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Detailed Drawing of London's Old St. Paul's Cathedral, to Be Sold at Sotheby's
Wenceslaus Hollar, East end of London’s Old St. Paul’s Cathedral. Estimate: £60,000-80,000. Photo: Sotheby's.
LONDON.- A remarkable previously undocumented drawing by the Bohemian artist Wenceslaus Hollar which provides a unique visual record of the appearance of the East end of London’s Old St. Paul’s Cathedral, has been brought, unannounced, into Sotheby’s Bond Street offices, and will be auctioned on Tuesday, July 6, 2010 (est. £60,000-80,000, illustrated above).

One of the most important buildings that the Great Fire of London destroyed in 1666 was the city’s Medieval Cathedral, St. Paul’s. The ruins of the old Cathedral were soon replaced by Sir Christopher Wren’s great London landmark, and relatively few people are today aware that the original cathedral, begun in 1083, stood on the site for nearly 600 years – almost twice as long as Wren’s architectural masterpiece has graced the London skyline. Even though Old St Paul’s stood for so long, our knowledge of how it actually looked is based almost entirely on the work of two men: the historian William Dugdale, who decided in 1656 to write a full account of the building’s history, and the Bohemian artist Wenceslaus Hollar, who was commissioned by Dugdale to make the illustrations for this book.

Dugdale embarked on the St. Paul's project thanks to his chance discovery that hampers full of documents from the Cathedral's early archives, many dating from the 14th and 15th centuries, were mouldering in the cellar of the man Oliver Cromwell had appointed to supervise property confiscated from the Deans and Chapters of England's Cathedrals (which included the building, contents and archives of St. Paul's). Dugdale was clearly moved to try to save these archives for posterity, and this, combined with the concern that he (and many others) felt regarding the future of the building itself, motivated him to undertake his great account of the Cathedral - one of the first detailed studies of a single building ever published.

By the early 17th century, the ancient Cathedral was in very poor condition. The original tall steeple had collapsed following a lightning strike in 1561, and other parts of the structure were unstable. The subsequent maltreatment of the building by the Parliamentarian authorities made things even worse. By 1656, the nave of the church had been converted for use as stabling for soldiers' horses, the choir stalls had been removed, monuments defaced and the pavement torn up, part of the crypt and a side chapel had been leased out to a wine merchant and a baker respectively, and the removal of protective scaffolding had resulted in the total collapse of the roof of the south transept. Given that various influential figures on the Parliamentarian side actually advocated the total destruction of all such grand places of worship, Dugdale's fear for the very survival of Old St. Paul's was totally justified. Yet although the text of his book describes exactly all these depredations, in Hollar's illustrations they are conspicuously absent, and the church is miraculously restored to its original condition. In effect, Dugdale's remarkable book is at once a precise account of the turbulent history of the Cathedral, a moving plea for its salvation, and a manifesto and blueprint for its careful restoration.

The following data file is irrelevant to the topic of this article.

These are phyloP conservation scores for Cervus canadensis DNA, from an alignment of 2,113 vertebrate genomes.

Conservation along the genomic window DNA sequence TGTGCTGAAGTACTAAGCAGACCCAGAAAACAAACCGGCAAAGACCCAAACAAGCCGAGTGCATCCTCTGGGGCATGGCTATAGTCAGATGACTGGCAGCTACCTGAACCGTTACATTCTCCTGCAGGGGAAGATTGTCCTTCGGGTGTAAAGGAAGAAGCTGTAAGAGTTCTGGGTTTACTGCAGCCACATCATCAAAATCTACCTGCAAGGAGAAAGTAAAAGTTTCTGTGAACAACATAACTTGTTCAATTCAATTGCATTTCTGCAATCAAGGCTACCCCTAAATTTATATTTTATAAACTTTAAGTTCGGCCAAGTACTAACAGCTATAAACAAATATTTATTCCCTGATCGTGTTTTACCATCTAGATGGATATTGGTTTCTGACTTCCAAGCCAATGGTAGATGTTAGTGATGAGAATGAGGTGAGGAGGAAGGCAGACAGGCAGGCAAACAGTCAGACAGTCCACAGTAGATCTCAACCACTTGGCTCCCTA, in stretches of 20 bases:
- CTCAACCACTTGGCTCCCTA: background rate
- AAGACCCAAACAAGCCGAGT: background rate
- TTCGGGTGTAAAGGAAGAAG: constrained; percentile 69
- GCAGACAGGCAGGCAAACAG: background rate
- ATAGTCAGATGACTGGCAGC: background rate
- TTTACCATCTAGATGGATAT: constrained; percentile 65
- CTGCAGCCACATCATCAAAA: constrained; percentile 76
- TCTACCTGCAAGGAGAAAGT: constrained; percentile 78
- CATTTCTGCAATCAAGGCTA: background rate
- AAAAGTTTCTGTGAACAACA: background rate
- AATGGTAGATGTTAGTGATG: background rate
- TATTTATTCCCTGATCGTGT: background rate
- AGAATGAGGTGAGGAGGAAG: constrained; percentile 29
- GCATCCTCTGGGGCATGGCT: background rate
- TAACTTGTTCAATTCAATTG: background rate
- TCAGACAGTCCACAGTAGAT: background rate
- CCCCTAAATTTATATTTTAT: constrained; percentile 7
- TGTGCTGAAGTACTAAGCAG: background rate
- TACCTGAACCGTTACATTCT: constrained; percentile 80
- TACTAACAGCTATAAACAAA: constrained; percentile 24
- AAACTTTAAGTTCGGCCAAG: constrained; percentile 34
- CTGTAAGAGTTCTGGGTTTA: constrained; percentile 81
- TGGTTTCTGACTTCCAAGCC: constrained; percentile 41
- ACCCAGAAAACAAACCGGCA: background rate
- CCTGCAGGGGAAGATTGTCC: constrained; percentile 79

Hollar’s illustrations consisted of a series of fourteen highly detailed engraved views of the inside and outside of the Cathedral, as well as close-up images of the most important monuments and tombs. These prints must have been made on the basis of first-hand drawings executed on the spot, but until now only two drawings by Hollar of Old St. Paul’s were known, and one of those was just a small sketch of a detail of one of the choir screens. Apart from a single view of the Cathedral from the North-East, now in the Ashmolean Museum, Oxford, no full preparatory drawing for any of the prints in Dugdale’s great publication was known to have survived. At least not to scholars: the owner of the drawing now to be sold was perfectly well aware of what it was, as was the friend who gave it to her, and the dealer who sold it to that friend in 1956. Yet somehow the drawing managed to escape any other scholarly or public recognition before it was brought into Sotheby’s earlier this year.

Gregory Rubinstein, Head of Old Master Drawings at Sotheby’s, commented: “Being unexpectedly presented with this hugely important drawing at the valuations counter was one of the most astonishing moments in my entire 20 years at Sotheby’s. First-hand visual records of pre-Great Fire London are incredibly rare, and Hollar’s engravings of Old St. Paul’s are among the most important of all, as there are no other detailed images of this great building. To be shown, without any warning, an elaborate preparatory drawing by Hollarfor one of those prints, when only one other such first-hand drawing made on the spot was previously thought to have survived, was quite simply mindblowing.”

Less than a decade after Hollar made this drawing, the Cathedral was almost entirely destroyed in the Great Fire of London, so the discovery of this unique visual record of the building is of immense significance.

Sotheby's | Wenceslaus Hollar | St. Paul's Cathedral | Gregory Rubinstein |


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